Funding awarded for councils to tackle fly-tipping

26 councils are to receive a share of almost £1 million to step up their efforts on tackling fly tipping.

Recycling minister Robbie Moore made the announcement on Saturday 18 May.

The money will be spent on items such as increased CCTV in hotspots, AI-assisted camera technology, and campaigns to raise households’ awareness of their duty to only use licensed waste companies when getting rid of rubbish.

Recycling minister, Robbie Moore said: "Fly-tipping is a brazen attack on communities, nature and our environment. It can create danger for wildlife as well as people and I am determined the harm done by cynical criminals doesn’t go unpunished.

"We have increased the maximum penalty councils can issue for these offences, made sure money from those fines goes back into more enforcement and clean up, and now we are giving councils a further £1 million boost.

"Our previous funding has achieved significant reductions in fly-tipping across many parts of England – which is why we will build on our successes and ensure councils have more resources to carry on the fight."

The London Borough of Hounslow will be installing CCTV cameras with ANPR readers to better identify offenders, whilst directly informing residents about correct waste disposal methods.

Councillor Guy Lambert, cabinet member for highways, recycling and health integration at Hounslow Council said: "Fly-tipping on our streets and green spaces blights neighbourhoods, endangers wildlife, and impacts on people’s pride of place, while also putting added strain on council services.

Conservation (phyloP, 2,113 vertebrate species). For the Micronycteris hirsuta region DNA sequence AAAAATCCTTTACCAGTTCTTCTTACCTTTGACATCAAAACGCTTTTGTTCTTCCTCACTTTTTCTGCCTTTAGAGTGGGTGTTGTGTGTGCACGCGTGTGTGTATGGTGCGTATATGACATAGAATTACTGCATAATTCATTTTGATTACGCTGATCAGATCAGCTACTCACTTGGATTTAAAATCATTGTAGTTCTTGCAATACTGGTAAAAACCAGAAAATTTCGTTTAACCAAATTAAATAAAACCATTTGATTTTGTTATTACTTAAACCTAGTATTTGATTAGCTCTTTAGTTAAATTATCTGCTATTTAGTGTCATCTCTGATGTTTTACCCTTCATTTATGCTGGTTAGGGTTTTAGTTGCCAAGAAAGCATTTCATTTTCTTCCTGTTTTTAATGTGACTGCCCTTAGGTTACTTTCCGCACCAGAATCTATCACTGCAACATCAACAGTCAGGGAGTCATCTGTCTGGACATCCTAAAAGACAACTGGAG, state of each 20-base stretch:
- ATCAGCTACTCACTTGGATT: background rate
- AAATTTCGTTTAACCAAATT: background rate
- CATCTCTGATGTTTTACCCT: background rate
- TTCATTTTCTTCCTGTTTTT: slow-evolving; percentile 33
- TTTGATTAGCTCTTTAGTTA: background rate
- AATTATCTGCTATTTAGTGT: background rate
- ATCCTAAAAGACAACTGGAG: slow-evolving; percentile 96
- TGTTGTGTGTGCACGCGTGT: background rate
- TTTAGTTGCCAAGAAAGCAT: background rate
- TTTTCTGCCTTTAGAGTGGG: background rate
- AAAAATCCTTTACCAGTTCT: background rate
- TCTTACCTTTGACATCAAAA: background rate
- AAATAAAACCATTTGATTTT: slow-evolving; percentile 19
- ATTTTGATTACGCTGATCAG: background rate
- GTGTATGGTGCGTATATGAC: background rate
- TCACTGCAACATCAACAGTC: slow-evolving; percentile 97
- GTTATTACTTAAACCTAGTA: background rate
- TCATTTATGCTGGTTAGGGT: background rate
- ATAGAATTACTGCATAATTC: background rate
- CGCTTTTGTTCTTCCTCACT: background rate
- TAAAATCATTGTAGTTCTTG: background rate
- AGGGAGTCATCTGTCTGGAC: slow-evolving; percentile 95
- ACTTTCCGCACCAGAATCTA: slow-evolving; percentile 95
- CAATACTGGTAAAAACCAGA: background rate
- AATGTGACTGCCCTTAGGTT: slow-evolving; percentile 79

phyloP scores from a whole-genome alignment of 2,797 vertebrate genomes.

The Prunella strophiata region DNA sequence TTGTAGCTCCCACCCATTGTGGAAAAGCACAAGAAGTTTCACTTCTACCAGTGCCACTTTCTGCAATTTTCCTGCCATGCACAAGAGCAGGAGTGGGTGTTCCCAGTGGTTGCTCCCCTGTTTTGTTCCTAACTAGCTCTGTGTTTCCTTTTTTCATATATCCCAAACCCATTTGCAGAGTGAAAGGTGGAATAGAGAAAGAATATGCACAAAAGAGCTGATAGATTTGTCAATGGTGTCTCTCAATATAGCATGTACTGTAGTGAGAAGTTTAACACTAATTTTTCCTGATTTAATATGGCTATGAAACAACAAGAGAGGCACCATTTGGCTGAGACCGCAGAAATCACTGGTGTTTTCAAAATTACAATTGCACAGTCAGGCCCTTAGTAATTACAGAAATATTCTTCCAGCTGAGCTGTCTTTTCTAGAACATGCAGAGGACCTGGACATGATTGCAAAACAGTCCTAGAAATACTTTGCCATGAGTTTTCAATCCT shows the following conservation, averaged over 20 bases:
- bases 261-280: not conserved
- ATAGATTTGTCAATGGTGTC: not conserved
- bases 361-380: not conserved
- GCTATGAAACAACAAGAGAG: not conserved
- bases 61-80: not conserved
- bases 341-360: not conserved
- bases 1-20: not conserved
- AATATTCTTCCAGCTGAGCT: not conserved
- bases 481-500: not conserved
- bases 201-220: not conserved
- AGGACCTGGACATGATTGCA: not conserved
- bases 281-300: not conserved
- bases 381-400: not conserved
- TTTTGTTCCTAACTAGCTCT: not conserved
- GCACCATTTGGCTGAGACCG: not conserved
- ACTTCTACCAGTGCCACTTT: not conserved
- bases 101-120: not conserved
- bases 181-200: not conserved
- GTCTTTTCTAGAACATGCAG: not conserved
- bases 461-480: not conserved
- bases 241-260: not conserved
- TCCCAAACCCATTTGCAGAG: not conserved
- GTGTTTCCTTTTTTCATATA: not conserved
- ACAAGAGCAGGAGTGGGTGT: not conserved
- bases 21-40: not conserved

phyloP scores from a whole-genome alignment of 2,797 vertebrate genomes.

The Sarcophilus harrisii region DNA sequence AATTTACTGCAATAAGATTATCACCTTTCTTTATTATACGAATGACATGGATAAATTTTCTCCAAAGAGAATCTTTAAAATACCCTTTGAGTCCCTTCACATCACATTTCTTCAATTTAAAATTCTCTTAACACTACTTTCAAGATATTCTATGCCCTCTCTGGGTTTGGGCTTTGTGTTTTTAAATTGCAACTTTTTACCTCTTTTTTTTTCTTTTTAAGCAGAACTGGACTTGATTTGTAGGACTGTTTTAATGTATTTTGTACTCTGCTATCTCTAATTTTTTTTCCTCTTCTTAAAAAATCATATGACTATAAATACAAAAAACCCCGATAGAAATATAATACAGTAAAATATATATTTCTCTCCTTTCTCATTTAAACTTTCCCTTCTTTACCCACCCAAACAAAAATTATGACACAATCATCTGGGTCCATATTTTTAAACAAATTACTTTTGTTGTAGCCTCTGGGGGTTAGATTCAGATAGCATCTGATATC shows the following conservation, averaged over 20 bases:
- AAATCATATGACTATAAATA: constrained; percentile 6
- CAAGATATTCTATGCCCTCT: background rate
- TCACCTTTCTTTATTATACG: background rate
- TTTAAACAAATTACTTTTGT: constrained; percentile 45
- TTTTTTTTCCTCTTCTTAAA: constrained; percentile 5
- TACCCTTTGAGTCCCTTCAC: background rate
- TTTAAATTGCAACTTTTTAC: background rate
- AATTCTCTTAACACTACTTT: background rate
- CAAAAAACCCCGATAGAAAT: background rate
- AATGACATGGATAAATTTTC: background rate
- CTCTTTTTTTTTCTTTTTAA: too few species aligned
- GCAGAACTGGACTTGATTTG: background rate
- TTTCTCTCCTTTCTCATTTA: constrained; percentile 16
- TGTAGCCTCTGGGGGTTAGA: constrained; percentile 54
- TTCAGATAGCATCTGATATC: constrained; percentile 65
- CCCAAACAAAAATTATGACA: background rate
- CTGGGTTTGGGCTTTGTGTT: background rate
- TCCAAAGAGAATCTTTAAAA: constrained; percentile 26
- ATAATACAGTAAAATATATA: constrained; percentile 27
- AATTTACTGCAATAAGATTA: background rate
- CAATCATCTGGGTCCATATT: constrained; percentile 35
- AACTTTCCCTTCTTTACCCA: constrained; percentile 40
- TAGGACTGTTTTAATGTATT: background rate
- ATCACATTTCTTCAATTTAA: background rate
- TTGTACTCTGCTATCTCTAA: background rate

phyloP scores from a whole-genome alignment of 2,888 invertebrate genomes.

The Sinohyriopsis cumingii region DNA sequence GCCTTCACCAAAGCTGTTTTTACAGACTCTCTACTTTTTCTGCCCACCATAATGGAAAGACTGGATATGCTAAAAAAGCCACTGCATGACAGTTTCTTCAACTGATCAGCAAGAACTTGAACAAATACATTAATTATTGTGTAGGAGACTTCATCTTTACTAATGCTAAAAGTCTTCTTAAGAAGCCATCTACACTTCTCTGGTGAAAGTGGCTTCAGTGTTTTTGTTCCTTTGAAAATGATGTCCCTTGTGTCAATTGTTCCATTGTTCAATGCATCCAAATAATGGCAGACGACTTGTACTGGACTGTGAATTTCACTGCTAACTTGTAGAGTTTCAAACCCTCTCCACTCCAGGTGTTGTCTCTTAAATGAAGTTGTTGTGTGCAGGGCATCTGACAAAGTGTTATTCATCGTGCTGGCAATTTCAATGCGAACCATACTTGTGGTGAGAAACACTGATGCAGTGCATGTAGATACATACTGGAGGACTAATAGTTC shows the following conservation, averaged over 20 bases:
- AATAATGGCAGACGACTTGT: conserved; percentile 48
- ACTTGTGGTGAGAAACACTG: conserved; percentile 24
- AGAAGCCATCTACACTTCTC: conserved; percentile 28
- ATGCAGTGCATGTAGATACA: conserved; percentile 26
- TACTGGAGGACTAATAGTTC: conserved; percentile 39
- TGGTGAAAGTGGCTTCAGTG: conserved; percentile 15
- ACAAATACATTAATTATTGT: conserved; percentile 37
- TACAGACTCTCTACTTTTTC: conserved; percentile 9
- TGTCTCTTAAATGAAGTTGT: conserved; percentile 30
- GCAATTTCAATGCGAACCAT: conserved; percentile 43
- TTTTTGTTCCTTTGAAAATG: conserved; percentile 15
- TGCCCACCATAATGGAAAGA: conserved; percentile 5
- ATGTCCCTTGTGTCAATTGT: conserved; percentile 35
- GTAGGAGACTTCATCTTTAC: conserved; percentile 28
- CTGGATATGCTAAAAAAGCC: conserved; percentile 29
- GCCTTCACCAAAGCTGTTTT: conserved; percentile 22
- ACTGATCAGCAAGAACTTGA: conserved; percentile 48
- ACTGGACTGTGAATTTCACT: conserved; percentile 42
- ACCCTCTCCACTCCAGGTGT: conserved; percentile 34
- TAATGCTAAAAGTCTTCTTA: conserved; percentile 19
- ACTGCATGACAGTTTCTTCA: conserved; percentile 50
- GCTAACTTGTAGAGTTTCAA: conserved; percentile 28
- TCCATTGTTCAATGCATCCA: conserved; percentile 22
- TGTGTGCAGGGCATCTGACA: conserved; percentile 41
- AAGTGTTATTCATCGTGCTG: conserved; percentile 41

"We are continuing to trial innovative new strategies to force down the number of fly-tipping offences in the borough. This latest funding is welcomed and will support our dedicated enforcement team to better identify offenders through enhanced CCTV images.

"Fly-tipping is a serious problem, and we want to send a clear message that we will not tolerate it, and anyone caught will be punished."

City of Wolverhampton Council will introduce further CCTV, signage and AI-enabled SMART cameras, with images captured on the CCTV shared via the council’s ‘Shop a Tipper’ campaign for residents to come forward to identify criminals. This will increase the probability of identifying offenders for prosecutions and reinforce that fly-tipping is not the easy option.

Councillor Bhupinder Gakhal, cabinet member for resident services at City of Wolverhampton Council, said: "Fly tipping is a blight on the local environment and it will not be tolerated in Wolverhampton.

"We are focussed on making our city a cleaner and greener place to live and we will not hesitate to prosecute anyone who thinks it is okay to illegally dump rubbish wherever they please.

"AI-enabled SMART cameras will make it easier for our enforcement team to identify those who commit this environmental crime while funding will also help provide infrastructure to protect our targeted spaces. This will help build on the success of our Shop a Tipper campaign, which has already helped reduce fly-tipping by 50% in the areas we have targeted."

Cheshire East Council will also be providing handheld devices to street enforcement officers for remote working, helping to increase the time officers can spend on the streets and improve engagement with the community.

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